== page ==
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China Seals Dike Breach at Its Second-Largest Freshwater Lake

By Xinhua|Jul 09,2024

Huarong, Hunan - Rescue personnel successfully sealed a 226-meter breach in a dike at China's second-largest freshwater lake on Monday, according to local authorities.

At 10:31 p.m., the final truckload of rocks was dumped into the breach in a dike at Dongting Lake, amidst the cheers of the rescue personnel.

According to the Yueyang flood control and drought relief headquarters, the sealing will expedite drainage and post-disaster reconstruction.

The breach at Dongting Lake in the city of Yueyang, central China's Hunan Province, was caused by floodwaters from torrential rain, with more than 7,000 residents evacuated since the dike burst on Friday afternoon.

At approximately 4 p.m. on Friday, a serious piping, an erosion-related incident, occurred at the dike. Despite emergency efforts to seal the leak, the dike failed and a breach formed.

An aerial drone photo shows rescuers sealing the dike breach in the Dongting Lake in Yueyang, central China's Hunan Province, July 8, 2024. (Photo/Chen Sihan, Xinhua)

Prior to the breach, Hunan Province experienced 17 consecutive days of heavy rainfall, the longest period of regional heavy rain since 1961.

"The intense rainfall led to high water levels in Dongting Lake, the highest in the past four years," said Liu Guhua, an expert with the Yueyang water resources bureau.

Upon receiving reports of the breach, rescue teams from various sectors quickly assembled. On Friday night, the National Food and Strategic Reserves Administration organized the shipment of 5,000 family emergency kits to Hunan to support the relocation and resettlement of residents affected by the flooding.

As of 2 p.m. Sunday, a total of 4,739 professional rescue personnel, 469 vehicles, 318 items of equipment, 144 large equipment sets and 170 boats had been deployed to the breach site.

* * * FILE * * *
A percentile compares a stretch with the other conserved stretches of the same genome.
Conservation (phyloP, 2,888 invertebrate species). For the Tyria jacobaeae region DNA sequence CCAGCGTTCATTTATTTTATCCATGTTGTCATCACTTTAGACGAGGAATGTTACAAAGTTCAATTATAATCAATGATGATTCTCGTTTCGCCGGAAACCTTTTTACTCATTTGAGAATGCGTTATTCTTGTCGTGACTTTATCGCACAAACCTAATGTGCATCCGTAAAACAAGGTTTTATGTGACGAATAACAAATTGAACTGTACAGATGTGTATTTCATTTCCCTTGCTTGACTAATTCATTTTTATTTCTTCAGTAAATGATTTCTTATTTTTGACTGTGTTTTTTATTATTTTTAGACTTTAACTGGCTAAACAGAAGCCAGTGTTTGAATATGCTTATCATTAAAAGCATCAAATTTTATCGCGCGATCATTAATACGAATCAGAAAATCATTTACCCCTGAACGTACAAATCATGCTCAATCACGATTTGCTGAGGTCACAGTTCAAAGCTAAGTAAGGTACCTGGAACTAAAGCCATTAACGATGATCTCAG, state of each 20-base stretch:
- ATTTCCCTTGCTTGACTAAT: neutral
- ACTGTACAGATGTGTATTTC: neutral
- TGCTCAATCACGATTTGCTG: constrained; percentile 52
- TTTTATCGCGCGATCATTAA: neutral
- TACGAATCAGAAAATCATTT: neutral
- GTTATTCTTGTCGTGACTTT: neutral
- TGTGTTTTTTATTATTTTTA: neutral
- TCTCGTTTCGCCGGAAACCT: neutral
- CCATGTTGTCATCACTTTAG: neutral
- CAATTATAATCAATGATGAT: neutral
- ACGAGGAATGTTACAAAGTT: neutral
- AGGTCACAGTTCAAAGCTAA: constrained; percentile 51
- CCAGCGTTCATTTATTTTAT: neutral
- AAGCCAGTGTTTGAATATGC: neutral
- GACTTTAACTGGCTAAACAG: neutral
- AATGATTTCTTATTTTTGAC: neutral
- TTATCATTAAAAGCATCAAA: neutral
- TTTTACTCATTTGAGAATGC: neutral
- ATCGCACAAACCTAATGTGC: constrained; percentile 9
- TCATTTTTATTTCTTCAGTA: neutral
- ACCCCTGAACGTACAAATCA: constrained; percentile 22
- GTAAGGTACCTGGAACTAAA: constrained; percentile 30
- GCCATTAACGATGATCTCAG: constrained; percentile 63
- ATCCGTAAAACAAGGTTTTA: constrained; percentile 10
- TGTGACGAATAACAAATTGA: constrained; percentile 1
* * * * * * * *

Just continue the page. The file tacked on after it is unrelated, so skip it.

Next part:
Rescuers seal the dike breach in the Dongting Lake in Yueyang, central China's Hunan Province, July 8, 2024. (Photo/Chen Zhenhai, Xinhua)

Meanwhile, reinforcement efforts began on an embankment located approximately 2 kilometers behind the breached dike, serving as the second line of defense.

Stretching about 14.3 kilometers between two other embankments, it protects over 100,000 mu (about 6666.67 hectares) of fertile land and the homes of many residents.

Tang Min, a firefighter team leader with the Yueyang fire brigade, was among the first to arrive at the second line of defense. In the past few days, the team has been stationed on the embankment, conducting thorough inspections around the clock.

"Since the breach, many team members have only had a few hours of sleep. Despite several team members suffering from heatstroke due to the high temperatures, they persisted and completed their tasks," Tang said.

At 1 p.m. Saturday, efforts to seal the breach commenced. A strategy was devised to first stabilize the edges of the breach to prevent further expansion. The plan also included widening the unloading platform to ensure smooth material delivery and implementing measures such as alternating shifts and continuous machine operation to maintain high-intensity sealing efforts.

"We were progressing at a speed of 60 to 80 meters per day," said Zhang Xuanzhuang with the China Anneng Group First Engineering Bureau Co., Ltd.

An aerial drone photo shows rescuers sealing the dike breach in the Dongting Lake in Yueyang, central China's Hunan Province, July 8, 2024. (Photo/Chen Zeguo, Xinhua)

At the moment the breach was sealed, cheers erupted at a vocational school relocation site in Huarong County. Among those celebrating was 42-year-old Lu Lin from affected Tuanbei Village, who had been glued to her phone since arriving at the relocation site early on Saturday, even checking the progress of the dike closure during meals.

Huarong County has established four relocation sites in the county seat, each equipped with ample daily necessities and medical support services, as well as air-conditioners and fans to combat the summer heat. As of Saturday, a total of 7,680 people who needed to be relocated had been safely evacuated, with no casualties reported, and all have been properly resettled.

"My parents were among the builders of the damaged dike, with each shovelful of soil and stone carried on their shoulders. Now the dike has been sealed, we can rebuild our homes again. As long as it remains, our roots are here," Lu said.


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